Types of life insurance

There are different kinds of life insurance to suit people’s different needs. Find out what’s right for you.

There are many types of life insurance policies that can help protect your family, and they all fall into two main categories: term and permanent.

With a term life policy, you get coverage for a defined length of time (say, 10 years). If you die during that time, money is paid to your beneficiaries – but when the term is over, you must get new coverage or go without.

Permanent life insurance (i.e., whole life and universal life) provides life-long coverage with a “cash value” component that can help with many objectives, like helping to build your retirement nest egg while providing protection for life and other financial benefits along the way. To help you decide which kind of protection will work best for you, here are some things you should know:

  • The basic features of a life insurance policy
  • The different kinds of policies you can buy
  • How to take the next step
  • What are the basic features of a life insurance policy?

At its core, a life insurance policy is a promise: to provide financial protection to your loved ones if you’re not there. The way a policy carries out that promise is defined by a few key features:

The death benefit: The amount of money the insurance company will pay when the insured person dies. Typically, this benefit is income-tax free.

The beneficiaries: The person or people who get the death benefit. It can all go to a single person (e.g., a surviving spouse), or it can be divided by percentage among a few people (e.g., a spouse could get 50%, and two adult children could each get 25%). And by the way, a beneficiary doesn’t have to be a blood relative or even a person – if you choose, you can leave all or part of your death benefit to an entity, such as a charitable cause.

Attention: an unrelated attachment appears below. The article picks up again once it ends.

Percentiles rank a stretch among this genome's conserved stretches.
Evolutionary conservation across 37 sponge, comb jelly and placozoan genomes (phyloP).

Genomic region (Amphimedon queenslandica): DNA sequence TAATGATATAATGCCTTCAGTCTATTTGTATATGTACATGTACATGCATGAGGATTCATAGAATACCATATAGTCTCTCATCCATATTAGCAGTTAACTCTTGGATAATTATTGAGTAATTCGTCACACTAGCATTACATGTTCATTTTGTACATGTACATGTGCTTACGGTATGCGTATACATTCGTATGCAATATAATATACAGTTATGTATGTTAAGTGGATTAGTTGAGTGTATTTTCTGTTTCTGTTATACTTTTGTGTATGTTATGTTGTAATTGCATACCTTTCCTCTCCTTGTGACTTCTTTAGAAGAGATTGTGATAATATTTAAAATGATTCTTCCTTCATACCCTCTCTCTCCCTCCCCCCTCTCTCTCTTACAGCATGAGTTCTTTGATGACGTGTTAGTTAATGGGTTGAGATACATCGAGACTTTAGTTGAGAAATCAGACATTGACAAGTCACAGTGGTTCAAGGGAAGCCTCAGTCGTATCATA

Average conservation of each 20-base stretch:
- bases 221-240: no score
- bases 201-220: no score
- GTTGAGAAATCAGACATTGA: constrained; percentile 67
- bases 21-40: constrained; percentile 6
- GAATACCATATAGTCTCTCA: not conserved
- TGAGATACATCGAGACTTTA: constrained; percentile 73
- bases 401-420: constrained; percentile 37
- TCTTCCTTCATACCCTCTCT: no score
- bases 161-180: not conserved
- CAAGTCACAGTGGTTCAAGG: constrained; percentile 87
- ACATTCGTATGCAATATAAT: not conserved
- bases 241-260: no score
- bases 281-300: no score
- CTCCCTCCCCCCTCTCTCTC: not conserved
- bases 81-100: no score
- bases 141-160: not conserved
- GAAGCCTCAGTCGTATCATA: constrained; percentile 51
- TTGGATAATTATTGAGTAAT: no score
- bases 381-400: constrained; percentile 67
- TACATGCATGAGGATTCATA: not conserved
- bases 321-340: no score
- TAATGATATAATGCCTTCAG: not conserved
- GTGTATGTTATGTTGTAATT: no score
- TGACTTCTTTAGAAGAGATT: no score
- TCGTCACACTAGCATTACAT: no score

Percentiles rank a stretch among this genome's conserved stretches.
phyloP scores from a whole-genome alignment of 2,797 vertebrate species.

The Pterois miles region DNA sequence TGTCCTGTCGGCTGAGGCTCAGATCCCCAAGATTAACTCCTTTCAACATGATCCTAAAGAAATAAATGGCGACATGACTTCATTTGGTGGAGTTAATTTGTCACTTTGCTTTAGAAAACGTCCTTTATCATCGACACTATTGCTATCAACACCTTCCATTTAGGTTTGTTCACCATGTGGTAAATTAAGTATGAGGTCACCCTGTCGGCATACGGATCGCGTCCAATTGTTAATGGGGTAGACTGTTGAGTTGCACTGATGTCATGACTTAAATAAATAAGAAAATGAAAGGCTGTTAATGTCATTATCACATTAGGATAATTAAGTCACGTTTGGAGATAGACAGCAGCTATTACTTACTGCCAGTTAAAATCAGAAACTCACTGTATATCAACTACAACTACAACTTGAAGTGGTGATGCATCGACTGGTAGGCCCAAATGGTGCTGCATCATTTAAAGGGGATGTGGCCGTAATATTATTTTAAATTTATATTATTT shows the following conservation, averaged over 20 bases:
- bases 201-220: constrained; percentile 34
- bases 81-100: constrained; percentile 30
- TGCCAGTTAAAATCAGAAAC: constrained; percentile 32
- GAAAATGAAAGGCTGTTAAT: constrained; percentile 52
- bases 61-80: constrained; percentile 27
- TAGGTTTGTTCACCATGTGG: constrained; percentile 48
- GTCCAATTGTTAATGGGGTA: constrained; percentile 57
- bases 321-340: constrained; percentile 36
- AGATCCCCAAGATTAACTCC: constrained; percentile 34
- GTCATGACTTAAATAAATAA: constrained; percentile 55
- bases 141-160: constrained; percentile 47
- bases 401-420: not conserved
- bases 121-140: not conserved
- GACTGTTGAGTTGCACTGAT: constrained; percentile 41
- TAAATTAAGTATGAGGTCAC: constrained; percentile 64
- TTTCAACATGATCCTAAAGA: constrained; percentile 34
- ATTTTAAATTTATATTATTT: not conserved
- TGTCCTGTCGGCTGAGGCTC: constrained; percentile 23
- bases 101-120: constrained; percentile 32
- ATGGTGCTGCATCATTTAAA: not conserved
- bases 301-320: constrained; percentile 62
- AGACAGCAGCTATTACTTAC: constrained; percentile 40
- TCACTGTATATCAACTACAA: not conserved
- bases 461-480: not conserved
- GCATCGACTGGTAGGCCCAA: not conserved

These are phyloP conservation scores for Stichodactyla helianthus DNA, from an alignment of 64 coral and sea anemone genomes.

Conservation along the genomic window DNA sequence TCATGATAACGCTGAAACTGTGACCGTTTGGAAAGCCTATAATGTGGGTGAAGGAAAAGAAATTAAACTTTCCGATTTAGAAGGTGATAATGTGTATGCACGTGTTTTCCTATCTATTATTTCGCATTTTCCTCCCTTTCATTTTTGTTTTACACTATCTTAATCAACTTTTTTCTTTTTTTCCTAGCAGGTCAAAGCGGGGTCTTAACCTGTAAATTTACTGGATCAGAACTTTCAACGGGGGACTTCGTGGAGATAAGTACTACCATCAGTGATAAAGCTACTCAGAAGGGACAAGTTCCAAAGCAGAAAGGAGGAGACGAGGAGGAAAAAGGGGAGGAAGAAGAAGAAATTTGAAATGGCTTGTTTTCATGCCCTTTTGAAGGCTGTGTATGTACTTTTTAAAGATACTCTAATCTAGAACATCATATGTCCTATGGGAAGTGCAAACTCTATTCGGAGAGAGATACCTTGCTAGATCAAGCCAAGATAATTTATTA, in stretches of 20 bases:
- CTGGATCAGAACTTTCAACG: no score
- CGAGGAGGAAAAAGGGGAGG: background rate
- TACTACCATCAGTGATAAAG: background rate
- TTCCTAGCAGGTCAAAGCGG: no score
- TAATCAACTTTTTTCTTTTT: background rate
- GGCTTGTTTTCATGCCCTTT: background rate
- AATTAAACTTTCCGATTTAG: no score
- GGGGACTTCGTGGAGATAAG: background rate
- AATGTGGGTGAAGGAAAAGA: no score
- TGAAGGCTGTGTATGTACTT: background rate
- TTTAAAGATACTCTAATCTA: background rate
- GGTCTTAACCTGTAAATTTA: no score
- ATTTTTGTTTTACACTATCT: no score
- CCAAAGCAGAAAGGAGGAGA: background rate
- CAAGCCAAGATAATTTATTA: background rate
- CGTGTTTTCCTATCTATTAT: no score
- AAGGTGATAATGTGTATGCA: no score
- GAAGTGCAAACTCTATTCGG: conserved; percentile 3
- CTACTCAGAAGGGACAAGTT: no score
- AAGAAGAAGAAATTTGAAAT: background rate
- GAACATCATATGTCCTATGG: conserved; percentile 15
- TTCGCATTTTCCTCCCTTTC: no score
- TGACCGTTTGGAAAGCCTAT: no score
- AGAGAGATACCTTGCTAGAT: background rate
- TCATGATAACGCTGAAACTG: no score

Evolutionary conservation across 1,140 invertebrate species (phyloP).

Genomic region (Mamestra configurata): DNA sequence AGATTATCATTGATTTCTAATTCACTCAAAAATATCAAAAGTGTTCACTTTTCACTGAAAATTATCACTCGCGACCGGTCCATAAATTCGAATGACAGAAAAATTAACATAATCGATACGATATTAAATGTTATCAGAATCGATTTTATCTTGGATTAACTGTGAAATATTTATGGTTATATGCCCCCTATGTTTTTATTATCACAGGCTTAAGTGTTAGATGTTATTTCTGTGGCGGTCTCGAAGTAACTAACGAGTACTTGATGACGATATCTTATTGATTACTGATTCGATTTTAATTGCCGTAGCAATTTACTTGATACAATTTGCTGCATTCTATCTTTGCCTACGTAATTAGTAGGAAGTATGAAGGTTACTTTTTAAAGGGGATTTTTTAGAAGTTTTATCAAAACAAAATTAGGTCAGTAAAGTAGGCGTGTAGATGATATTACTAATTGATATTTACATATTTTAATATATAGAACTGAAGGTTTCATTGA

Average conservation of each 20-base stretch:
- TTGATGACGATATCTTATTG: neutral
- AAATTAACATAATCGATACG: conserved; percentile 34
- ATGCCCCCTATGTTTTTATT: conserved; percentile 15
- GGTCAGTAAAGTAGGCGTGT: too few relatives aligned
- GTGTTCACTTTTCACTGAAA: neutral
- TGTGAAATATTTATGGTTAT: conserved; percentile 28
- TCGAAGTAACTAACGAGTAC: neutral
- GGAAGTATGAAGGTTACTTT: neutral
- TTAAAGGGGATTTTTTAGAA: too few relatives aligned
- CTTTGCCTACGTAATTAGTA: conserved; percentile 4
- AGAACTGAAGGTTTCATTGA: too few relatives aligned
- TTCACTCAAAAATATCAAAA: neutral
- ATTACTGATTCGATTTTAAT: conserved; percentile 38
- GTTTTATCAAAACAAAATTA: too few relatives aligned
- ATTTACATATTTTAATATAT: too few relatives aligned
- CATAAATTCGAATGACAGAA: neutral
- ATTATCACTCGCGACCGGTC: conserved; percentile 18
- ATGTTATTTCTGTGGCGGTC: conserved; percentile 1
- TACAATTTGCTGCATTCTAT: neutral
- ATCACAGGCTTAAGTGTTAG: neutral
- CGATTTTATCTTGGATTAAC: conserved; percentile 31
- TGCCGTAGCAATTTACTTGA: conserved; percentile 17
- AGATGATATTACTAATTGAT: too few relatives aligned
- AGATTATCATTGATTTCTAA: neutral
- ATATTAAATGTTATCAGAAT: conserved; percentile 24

The policy length or term: The time period that the insurer agrees to pay a death benefit. In a term policy, it’s defined as a specific number of years, such as 10, 20, or 30. A permanent policy lasts for the life of the insured, for whole life as long as premiums are paid, and for universal life as long as the policy is funded properly to pay monthly expenses.

The premium: The monthly or yearly payments needed to keep the policy in effect.

The cash value: The policy’s investment component that builds over time and can be cashed out or borrowed against.1, 2 A term policy has no cash value.

Term life insurance

A term life policy is exactly what the name implies: Coverage for a specific term or length of time, typically between 10 and 30 years. It is sometimes called “pure life insurance” because, unlike whole life insurance, there’s no cash value to the policy. It’s designed solely to give your beneficiaries a payout if you die during the term.

Most individual term policies have level premiums, so you pay the same amount every month. When the term expires, there’s no more coverage – you either have to go without or get a new policy, which will likely come at a higher cost: the older you are, the more expensive it is to get a policy. However, many providers – including Guardian – will allow you to convert a term policy to permanent life insurance for part or all of the coverage period. If you receive term life insurance through an employer, rates are typically issued “on attained age,” which means the rates will increase over time.

This calculator can help you determine the cost of term life insurance at the coverage level you want. How many years will your family need financial protection? For most people, it’s until the kids are grown up, the house is paid off, and there’s some money that can serve as a safety net for the surviving spouse.